Knowledge, Violence, and Friendship. Oriental Studies in the Early Modern Habsburg Monarchy
Building new knowledge of the Islamicate world in early modern Europe was a story not of relentless intellectual progress but of danger, underground contacts, physical and cultural movements, and violence. The first Orientalism was born of conflict, truth and propaganda, religious crises and new global perspectives, slavery and missionary strategies, and other elements. The Habsburg monarchy’s territories provide a unique lens to examine their entanglements. How and why did people become Orientalists so close to the Ottoman Empire? What tools did they use? What linked the history of violence to that of knowledge? Beginning with the imperial librarian Sebastian Tengnagel, Chiara Petrolini will investigate the interplay between Oriental studies in Vienna, Wrocław, Linz, and Rome, and explore how they were affected by the largest normative center of Catholicism.
Chiara Petrolini specializes in the religious and intellectual history of early modern Europe (16th–17th centuries), focusing on religious conversions, Paolo Sarpi, and Tommaso Campanella. She studied the history of philosophy at the Scuola Normale Superiore and the Centre for Renaissance Studies in Florence. She has worked at the Universities of Verona, Macerata, Padova, and Bologna and, most recently, at the University of Vienna on a project on the imperial librarian and Orientalist Sebastian Tengnagel. Her research has been supported by fellowships at the École Normale Supérieure, Paris, the Warburg Institute, London, the German Historical Institute, Rome, and the Folger Shakespeare Library, Washington, DC.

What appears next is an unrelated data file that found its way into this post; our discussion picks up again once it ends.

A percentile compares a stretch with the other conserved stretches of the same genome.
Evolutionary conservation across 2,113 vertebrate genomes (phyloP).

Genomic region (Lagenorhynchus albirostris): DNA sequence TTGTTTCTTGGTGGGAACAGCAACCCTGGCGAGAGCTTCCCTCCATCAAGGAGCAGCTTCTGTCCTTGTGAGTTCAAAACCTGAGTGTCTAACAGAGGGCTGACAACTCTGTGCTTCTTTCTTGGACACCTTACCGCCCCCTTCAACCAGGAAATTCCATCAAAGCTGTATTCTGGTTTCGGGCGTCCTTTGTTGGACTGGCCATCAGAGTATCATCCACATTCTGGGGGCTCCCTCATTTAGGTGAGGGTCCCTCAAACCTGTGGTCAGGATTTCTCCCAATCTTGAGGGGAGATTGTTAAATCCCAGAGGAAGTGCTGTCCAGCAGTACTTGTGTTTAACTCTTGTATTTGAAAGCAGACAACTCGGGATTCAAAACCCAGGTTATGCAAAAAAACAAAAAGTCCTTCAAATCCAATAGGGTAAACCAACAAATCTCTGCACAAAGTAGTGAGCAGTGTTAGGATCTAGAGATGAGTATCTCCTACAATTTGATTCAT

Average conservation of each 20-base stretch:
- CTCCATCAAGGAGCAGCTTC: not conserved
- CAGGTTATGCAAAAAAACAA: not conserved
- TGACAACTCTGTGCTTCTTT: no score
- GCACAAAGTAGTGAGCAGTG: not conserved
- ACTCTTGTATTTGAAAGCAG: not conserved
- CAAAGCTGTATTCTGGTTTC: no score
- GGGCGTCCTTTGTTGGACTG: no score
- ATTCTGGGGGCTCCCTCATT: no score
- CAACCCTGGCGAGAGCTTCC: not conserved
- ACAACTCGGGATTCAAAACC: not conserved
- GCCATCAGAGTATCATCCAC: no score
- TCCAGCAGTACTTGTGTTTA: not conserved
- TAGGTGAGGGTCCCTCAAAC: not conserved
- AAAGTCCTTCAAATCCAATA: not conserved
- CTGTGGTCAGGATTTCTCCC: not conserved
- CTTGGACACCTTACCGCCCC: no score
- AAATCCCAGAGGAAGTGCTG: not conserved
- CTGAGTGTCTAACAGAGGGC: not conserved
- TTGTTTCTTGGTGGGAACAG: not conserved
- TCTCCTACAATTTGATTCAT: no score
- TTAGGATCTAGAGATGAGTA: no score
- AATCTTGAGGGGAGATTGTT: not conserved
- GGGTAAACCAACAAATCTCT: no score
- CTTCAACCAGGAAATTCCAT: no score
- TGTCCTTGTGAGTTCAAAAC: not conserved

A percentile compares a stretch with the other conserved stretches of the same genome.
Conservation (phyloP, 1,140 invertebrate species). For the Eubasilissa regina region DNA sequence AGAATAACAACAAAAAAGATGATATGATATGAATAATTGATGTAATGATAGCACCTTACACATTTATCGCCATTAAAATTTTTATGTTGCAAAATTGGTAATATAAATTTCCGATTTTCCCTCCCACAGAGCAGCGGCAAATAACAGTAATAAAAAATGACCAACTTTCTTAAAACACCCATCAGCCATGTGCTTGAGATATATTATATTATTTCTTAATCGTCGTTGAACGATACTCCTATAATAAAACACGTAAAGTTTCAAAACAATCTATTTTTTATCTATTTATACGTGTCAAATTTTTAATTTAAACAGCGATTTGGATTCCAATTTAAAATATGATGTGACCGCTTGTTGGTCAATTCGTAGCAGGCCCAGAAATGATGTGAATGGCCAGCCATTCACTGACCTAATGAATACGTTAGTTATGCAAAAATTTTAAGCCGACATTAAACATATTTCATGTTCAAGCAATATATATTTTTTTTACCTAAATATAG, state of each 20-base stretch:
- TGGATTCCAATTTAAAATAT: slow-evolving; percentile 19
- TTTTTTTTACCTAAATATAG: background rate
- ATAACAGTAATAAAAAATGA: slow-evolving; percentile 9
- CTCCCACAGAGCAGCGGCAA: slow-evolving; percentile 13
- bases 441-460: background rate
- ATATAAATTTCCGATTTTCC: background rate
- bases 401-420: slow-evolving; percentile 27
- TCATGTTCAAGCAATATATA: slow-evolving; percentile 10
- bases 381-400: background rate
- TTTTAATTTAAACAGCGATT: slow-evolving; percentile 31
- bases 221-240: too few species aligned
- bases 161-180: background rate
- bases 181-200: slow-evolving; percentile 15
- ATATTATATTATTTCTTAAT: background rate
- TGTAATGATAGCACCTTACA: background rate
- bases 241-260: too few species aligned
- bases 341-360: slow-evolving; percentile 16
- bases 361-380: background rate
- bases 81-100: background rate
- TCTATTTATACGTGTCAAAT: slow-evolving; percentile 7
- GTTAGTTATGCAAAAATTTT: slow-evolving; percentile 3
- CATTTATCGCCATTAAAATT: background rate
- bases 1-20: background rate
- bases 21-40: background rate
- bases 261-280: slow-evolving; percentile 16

Sacre metamorfosi: racconti di conversioni di infedeli e pagani a Roma (XVII–XVIII secolo), Rome 2022 (forthcoming); with Vincenzo Lavenia and Sabina Pavone (eds.), Compel People To Come In. Violence and Catholic Conversions in the Non-European World, Rome 2018; with Hülya Çelik, »Establishing an Orientalium linguarum Bibliotheca in 17th-century Vienna: Sebastian Tengnagel and the trajectories of his manuscripts«, in: Bibliothecae 10.1 (2021), pp. 175–231; »Vienna e l’Oriente. Le lettere di Sebastian Tengnagel e Pietro Della Valle«, in: Quellen und Forschungen aus italienischen Archiven und Bibliotheken, 100.1 (2020), pp. 359–373.
Early modern Europe saw new knowledge about the Islamicate world arise at the same time that disruptive conflicts were occurring in religious and broader cultural contexts. But what is the interplay between these developments?